By Leroy Douresseaux
July 17, 2012 - 17:16
|Natsume's Book of Friends Volume 12 cover image is courtesy of Anime Castle Books.|
Rated “T” for “Teen”
Troubled high school student Takashi Natsume can see the spirits and demons called “yokai.” This ability, however, has been a curse that has set Takashi, who is an orphan, apart from others. He finds a stable home with the Fujiwaras, a kind couple who are distant relatives. He also has a companion in Nyanko Sensei, a guardian yokai. Takashi learns that he has inherited two things from his mysterious grandmother, Reiko Natsume: the Sight and her “Book of Friends,” a tome in which Reiko wrote the names of yokai.
As Natsume’s Book of Friends, Vol. 12 begins, Takashi meets a kindhearted yokai who has in his possession a letter ruined by age and exposure to the elements. This yokai knows of another yokai with the ability to restore paper, but this mysterious yokai’s name is in the Book of Friends. Will this unknown yokai be willing to help the grandson of Reiko Natsume? Next, a female yokai wants to return a mirror given to her by a human woman, so will Takashi help her find the mirror’s owner?
Later, Takashi finds himself in a trap sprung by a yokai looking for a gift. Why does a yokai need a gift? The legendary yokai, Lord Omibashira, has returned, and there is a par-tay! in his honor, and Takashi is a welcome-home present. Now, the teen loner must turn to his human acquaintances for help. Can Shuichi Natori, the actor and yokai exorcist, and Kaname Tanuma, a fellow high school student who can sense when yokai are present, help Takashi?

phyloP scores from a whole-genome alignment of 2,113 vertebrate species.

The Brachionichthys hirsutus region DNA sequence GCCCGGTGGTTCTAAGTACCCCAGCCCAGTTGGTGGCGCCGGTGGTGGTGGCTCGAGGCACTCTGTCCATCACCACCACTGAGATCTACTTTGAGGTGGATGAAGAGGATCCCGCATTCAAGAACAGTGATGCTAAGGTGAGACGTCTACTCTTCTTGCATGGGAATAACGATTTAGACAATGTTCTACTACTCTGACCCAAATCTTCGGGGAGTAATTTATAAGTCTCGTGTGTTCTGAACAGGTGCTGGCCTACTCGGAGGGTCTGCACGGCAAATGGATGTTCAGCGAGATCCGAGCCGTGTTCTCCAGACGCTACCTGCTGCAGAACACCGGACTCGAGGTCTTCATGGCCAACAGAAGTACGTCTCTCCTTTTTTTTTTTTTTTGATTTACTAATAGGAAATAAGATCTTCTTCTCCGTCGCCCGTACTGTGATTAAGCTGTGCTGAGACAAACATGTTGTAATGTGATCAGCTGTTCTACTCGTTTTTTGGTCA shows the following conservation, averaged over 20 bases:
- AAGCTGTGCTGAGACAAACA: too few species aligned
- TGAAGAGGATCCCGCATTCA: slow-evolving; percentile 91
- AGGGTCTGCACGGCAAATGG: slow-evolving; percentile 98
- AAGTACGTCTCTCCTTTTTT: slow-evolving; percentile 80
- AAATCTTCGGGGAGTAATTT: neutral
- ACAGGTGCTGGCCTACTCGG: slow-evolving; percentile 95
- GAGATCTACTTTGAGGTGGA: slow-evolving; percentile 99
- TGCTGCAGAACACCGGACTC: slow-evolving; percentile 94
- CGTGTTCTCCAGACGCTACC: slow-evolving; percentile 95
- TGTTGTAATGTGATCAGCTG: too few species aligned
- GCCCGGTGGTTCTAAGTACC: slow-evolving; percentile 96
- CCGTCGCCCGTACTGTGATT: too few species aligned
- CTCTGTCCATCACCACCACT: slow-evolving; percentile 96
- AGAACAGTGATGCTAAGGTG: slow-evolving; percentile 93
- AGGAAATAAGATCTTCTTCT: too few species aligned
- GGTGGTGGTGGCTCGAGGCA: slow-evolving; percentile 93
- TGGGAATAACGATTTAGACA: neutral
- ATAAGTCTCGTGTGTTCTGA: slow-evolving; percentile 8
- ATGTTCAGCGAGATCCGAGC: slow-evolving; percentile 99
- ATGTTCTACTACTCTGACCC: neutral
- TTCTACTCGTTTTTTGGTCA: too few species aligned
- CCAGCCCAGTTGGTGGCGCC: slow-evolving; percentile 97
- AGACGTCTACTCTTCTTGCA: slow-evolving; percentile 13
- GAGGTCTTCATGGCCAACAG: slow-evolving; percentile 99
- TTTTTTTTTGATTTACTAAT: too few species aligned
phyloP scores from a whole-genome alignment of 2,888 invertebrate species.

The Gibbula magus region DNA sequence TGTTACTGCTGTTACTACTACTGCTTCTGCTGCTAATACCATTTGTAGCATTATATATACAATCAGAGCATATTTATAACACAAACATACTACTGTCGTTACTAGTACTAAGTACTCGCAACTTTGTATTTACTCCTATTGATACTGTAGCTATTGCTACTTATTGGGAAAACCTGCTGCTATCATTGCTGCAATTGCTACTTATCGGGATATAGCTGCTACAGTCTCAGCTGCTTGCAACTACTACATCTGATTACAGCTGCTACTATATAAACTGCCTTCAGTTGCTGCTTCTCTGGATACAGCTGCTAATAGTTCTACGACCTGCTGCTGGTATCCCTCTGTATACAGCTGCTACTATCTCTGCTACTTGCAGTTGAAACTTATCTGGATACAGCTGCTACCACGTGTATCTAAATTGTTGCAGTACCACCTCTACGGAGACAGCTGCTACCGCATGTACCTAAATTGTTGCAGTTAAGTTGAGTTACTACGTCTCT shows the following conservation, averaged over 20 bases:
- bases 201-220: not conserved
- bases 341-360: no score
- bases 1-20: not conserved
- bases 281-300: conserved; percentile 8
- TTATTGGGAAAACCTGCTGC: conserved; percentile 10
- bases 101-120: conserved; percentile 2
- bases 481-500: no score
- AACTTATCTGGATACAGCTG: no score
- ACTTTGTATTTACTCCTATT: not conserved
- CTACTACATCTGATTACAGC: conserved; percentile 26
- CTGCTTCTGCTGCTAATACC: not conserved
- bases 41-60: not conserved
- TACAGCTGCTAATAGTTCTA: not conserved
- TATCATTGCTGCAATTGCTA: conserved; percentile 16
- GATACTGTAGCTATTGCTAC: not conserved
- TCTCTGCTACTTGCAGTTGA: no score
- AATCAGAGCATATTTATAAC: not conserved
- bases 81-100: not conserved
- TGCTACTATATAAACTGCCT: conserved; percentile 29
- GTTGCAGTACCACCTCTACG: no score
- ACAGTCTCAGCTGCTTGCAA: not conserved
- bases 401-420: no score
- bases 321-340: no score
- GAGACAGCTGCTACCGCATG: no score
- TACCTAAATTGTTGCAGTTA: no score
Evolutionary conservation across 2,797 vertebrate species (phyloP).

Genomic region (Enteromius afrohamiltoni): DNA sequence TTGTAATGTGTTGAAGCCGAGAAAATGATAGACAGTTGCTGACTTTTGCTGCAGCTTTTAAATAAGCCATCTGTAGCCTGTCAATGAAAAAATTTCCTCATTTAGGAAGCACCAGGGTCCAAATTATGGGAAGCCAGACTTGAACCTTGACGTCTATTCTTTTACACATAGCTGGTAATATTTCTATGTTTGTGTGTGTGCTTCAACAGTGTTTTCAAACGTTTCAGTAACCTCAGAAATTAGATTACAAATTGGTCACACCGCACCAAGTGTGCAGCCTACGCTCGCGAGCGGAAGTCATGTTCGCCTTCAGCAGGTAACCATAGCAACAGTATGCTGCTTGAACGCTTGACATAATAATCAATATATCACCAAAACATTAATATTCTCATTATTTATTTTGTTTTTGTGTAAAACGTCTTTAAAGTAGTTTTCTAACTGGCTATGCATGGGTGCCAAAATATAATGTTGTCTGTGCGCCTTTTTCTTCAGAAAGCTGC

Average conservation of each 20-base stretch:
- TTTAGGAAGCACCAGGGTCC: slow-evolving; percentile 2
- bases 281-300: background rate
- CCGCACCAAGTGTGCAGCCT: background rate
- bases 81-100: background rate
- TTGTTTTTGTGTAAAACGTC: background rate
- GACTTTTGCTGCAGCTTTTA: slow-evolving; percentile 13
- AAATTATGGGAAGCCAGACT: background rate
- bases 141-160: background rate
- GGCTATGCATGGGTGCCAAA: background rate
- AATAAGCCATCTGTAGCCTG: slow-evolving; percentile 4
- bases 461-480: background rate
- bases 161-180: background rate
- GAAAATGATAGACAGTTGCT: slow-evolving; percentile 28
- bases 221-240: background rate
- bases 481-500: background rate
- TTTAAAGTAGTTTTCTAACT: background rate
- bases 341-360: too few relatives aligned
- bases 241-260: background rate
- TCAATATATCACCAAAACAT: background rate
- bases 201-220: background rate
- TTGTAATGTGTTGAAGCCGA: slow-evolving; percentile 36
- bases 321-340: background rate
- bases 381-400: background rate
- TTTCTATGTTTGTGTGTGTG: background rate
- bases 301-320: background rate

THE LOWDOWN: Initially, I didn’t know what to make of the Natsume’s Book of Friends manga. It is one of the few manga that would seem to fit in at Vertigo, the DC Comics’ imprint which focuses on adult oriented fantasy and crime comics. In fact, Natsume’s Book of Friends reminds me of the classic Vertigo series, The Sandman.
Although this is a fantasy series full of mythological creatures, creator Yuki Midorikawa focuses on the characters. The story of the yokai with the weather-beaten note is a tragic story of unrequited love that Midorikawa plays in such a way that you might think the characters are human. The yokai-with-a-mirror story is about keeping promises and about sacrifice that transcends genres. I previously described this series as a celebration of life, but it also celebrates the bonds that hold people to one another.
POSSIBLE AUDIENCE: Fans of Japanese folklore and yokai manga will like Natsume’s Book of Friends.
Rating: A /10